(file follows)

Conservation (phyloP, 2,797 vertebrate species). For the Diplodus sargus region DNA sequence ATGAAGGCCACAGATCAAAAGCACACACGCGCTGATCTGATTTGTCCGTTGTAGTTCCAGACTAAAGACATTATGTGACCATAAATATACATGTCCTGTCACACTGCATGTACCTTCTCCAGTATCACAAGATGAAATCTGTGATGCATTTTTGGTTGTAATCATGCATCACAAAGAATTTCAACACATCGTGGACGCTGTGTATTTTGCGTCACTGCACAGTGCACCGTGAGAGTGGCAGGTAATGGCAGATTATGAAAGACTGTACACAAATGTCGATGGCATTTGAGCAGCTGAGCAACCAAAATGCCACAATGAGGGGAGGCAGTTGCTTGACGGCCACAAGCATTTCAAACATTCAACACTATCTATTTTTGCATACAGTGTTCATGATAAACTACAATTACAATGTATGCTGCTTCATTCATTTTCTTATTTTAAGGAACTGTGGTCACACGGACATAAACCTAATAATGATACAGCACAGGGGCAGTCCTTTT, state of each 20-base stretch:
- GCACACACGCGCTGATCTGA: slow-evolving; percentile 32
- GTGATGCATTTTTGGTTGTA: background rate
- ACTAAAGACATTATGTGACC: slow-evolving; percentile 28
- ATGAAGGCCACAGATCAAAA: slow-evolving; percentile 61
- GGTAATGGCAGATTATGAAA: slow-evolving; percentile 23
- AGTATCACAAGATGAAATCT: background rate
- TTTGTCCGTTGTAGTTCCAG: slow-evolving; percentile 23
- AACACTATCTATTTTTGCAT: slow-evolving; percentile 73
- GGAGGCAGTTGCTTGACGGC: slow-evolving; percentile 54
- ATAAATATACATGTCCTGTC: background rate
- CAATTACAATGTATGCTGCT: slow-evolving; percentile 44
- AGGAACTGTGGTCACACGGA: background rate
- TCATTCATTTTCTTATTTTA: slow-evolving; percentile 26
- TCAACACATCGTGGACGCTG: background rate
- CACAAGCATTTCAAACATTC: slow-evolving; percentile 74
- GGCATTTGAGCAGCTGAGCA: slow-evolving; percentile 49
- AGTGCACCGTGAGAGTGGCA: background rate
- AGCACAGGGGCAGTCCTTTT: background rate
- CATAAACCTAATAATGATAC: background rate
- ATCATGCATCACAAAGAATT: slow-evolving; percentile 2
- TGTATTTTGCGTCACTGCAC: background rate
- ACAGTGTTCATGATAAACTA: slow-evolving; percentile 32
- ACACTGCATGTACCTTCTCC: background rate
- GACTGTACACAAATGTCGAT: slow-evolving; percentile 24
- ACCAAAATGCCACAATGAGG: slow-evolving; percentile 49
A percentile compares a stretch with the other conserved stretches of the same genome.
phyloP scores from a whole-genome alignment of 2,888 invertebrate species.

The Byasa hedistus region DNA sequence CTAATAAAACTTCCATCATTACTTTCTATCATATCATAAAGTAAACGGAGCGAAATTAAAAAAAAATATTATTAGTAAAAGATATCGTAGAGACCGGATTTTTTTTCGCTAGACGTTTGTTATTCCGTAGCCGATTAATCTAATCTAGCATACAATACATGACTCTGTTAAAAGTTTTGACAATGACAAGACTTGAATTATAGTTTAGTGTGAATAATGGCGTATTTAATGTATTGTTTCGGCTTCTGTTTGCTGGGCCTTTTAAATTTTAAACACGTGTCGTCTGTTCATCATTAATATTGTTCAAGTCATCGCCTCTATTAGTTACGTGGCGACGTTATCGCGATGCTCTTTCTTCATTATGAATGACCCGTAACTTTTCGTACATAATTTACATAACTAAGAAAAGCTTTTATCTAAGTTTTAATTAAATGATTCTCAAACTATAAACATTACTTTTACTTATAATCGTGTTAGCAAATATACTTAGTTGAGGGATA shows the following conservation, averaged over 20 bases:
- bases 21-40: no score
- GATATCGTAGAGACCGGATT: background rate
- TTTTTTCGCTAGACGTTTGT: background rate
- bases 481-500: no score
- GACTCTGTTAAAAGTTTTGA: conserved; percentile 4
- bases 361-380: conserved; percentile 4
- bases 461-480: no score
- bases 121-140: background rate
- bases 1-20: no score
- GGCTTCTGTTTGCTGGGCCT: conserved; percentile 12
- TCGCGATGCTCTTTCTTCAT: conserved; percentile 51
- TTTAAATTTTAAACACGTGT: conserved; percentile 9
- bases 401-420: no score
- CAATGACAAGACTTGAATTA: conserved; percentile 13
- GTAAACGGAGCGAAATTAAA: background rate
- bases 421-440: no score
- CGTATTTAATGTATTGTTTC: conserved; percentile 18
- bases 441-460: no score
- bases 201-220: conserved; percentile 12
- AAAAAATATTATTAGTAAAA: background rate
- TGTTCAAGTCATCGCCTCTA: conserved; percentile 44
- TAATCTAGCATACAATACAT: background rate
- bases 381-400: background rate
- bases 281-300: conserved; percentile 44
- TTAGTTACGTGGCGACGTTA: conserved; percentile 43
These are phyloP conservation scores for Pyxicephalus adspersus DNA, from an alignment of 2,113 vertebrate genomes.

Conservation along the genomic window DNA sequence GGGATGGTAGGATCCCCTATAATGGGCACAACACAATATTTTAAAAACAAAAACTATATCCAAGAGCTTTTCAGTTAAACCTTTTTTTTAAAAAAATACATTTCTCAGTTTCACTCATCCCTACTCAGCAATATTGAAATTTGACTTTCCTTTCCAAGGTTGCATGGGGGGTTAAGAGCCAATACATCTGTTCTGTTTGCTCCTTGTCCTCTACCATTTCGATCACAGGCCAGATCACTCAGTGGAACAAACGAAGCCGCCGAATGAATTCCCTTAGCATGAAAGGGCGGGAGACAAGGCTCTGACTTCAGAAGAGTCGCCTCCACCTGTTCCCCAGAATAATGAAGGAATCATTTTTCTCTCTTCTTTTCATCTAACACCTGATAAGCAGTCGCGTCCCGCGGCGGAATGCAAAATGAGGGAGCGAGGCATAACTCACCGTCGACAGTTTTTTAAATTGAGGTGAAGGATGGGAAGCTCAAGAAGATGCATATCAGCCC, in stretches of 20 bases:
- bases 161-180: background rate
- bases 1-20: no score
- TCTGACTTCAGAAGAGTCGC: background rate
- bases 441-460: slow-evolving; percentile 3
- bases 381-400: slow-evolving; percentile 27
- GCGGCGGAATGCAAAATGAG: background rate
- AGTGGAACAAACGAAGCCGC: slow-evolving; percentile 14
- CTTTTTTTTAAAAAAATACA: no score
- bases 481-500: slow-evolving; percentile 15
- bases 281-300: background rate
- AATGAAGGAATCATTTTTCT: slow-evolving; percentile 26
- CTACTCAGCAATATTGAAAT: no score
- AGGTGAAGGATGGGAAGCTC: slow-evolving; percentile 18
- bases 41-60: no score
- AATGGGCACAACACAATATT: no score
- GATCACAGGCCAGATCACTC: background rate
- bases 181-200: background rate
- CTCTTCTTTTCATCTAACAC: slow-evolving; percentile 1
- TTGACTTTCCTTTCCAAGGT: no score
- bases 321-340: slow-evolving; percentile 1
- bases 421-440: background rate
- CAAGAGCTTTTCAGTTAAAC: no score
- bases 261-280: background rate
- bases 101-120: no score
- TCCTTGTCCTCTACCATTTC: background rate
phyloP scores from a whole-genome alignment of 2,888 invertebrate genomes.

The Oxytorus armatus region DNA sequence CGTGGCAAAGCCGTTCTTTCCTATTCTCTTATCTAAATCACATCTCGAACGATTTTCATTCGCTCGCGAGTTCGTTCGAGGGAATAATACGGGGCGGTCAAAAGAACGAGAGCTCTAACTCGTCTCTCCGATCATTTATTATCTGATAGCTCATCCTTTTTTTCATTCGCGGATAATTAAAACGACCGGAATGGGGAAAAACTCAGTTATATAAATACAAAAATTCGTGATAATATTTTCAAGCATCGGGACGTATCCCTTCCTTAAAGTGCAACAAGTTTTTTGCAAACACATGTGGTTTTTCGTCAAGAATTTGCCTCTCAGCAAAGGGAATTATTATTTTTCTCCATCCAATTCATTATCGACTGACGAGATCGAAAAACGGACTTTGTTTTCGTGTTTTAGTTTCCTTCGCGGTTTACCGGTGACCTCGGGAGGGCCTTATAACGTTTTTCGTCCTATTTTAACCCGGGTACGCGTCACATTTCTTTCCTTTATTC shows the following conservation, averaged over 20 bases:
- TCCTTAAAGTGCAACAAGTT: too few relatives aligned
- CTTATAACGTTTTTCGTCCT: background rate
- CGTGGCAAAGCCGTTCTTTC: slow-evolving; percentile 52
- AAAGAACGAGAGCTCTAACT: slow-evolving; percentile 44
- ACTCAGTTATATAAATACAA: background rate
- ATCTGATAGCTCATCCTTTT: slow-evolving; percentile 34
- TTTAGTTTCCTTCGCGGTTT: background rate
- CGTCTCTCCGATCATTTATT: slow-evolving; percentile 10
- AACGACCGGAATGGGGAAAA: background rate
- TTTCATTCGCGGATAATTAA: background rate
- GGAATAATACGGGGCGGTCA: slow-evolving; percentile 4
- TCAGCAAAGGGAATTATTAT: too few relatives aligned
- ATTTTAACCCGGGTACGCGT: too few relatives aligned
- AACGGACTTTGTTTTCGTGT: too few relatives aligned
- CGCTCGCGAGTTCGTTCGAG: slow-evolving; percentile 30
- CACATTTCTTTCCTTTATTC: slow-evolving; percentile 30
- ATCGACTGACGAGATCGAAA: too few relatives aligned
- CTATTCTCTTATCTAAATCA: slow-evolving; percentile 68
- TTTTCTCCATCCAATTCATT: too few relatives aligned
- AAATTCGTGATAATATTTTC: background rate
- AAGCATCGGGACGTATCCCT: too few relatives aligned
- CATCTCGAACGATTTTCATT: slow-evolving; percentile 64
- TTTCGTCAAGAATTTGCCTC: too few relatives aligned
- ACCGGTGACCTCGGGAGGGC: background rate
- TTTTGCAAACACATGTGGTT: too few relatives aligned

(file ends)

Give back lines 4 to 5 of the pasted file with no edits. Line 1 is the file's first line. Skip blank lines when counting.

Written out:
- ACTAAAGACATTATGTGACC: slow-evolving; percentile 28
- ATGAAGGCCACAGATCAAAA: slow-evolving; percentile 61